The maintenance of extensive networks of infrastructure for relatively low-density suburbs is costly. This could be seen in the state of roads and the lack of public transport, sidewalks and bicycle lanes overall. The larger the infrastructure network, the more costly it is to maintain. The larger size of spacious detached homes with gardens lowers density, meaning that fewer people could inhabit a given space of land. An ever-expanding suburb swallows up more of the limited nature and puts a great toll on ecosystems, a serious threat for an island of a mere 444 km2. Although data on density show that the suburban fringes are becoming more populous and built up, 9% of Curaçao’s housing stock was uninhabited in 2011. Outer Willemstad is currently unstructured, with no clearly defined structure of neighborhoods. This has a strong negative impact on mobility. Because extensive low-density neighborhoods support few bus stops and a low bus frequency, only 8.900 persons took the bus to work and 9100 pupils to school in 2011. Distances are too long to walk, resulting in an overreliance on the car as a mode of transportation. This results in harmful greenhouse emissions, air pollution, traffic congestion, the clustering of shops and services along main roads, a need for large parking spaces, (deadly) traffic accidents and a lack of physical exercise. (Read more about this in the walkable story!) The construction of new large shopping malls in the suburbs also outcompete businesses in the inner city. Finally, suburbanization has been detrimental to public life and the spontaneities and random encounters that happen in truly vibrant cities. Lack of communal space, such as in suburbs and large apartment towers have the risk of creating loneliness, which is detrimental to our well-being.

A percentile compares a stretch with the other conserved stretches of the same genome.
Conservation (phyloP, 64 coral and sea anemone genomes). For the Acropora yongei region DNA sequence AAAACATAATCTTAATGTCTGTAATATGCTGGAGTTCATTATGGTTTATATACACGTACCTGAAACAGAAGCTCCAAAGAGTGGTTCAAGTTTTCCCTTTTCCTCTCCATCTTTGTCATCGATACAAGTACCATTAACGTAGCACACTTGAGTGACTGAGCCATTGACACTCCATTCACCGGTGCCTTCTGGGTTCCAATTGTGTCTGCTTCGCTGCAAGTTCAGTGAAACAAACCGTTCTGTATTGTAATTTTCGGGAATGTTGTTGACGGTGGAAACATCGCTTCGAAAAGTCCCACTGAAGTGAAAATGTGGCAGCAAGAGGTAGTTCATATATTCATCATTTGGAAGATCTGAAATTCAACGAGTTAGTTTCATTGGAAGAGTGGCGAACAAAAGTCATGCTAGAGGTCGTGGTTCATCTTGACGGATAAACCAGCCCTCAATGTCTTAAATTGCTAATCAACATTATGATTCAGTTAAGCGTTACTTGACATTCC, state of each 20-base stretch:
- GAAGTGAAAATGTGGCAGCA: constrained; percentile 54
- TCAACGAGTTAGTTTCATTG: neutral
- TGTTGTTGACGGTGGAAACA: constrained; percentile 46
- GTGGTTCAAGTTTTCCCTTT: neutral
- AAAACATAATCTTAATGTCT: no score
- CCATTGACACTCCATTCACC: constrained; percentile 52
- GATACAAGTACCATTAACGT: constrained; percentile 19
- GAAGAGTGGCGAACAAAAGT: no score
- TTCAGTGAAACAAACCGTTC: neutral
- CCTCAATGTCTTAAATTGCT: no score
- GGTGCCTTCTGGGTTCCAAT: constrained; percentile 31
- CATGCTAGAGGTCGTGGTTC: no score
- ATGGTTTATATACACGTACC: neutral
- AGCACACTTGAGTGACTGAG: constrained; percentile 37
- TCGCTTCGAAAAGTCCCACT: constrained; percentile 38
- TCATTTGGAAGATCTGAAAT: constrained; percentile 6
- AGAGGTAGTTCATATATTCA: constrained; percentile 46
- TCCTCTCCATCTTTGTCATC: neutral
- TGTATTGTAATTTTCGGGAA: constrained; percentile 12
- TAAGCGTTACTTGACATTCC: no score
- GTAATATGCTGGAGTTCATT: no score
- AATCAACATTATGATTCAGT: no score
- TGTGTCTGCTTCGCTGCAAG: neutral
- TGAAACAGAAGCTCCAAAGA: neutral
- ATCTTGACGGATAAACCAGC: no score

To counter this trend of suburbanization, it is important to shift from a “greenfield’ approach to a “greyfield” approach in urban planning. In greenfield developments, areas of nature (hence green) often outside the existing city are cleared for the construction of new suburban neighborhoods, hotels, shopping malls, etc. In greyfield development, urban planners look at existing urban areas (hence grey), often underused places such as abandoned industrial areas, parking lots or places with a potential for densification or simply smarter use of the land. Think of it as a sort of urban recycling, and you can see why this approach is more sustainable. A really dedicated approach would be even to draw red lines on the city’s border, deciding by law that development is only allowed within this line and that development outside this red line is prohibited. 

As space becomes limited with this approach, it is even more important to develop land socially, economically and environmentally sustainable. Before proposing such an approach, it is worth looking at how urban planning is done since the advent of modernism in the early 20th century since it is not sustainable in its use of land.

This story is part of the ‘Urbanization’ series on Willemstad written by Caspar Tromp. In this six-part series, Caspar takes us on a journey to learn about how urban life in Willemstad has developed over the past decades.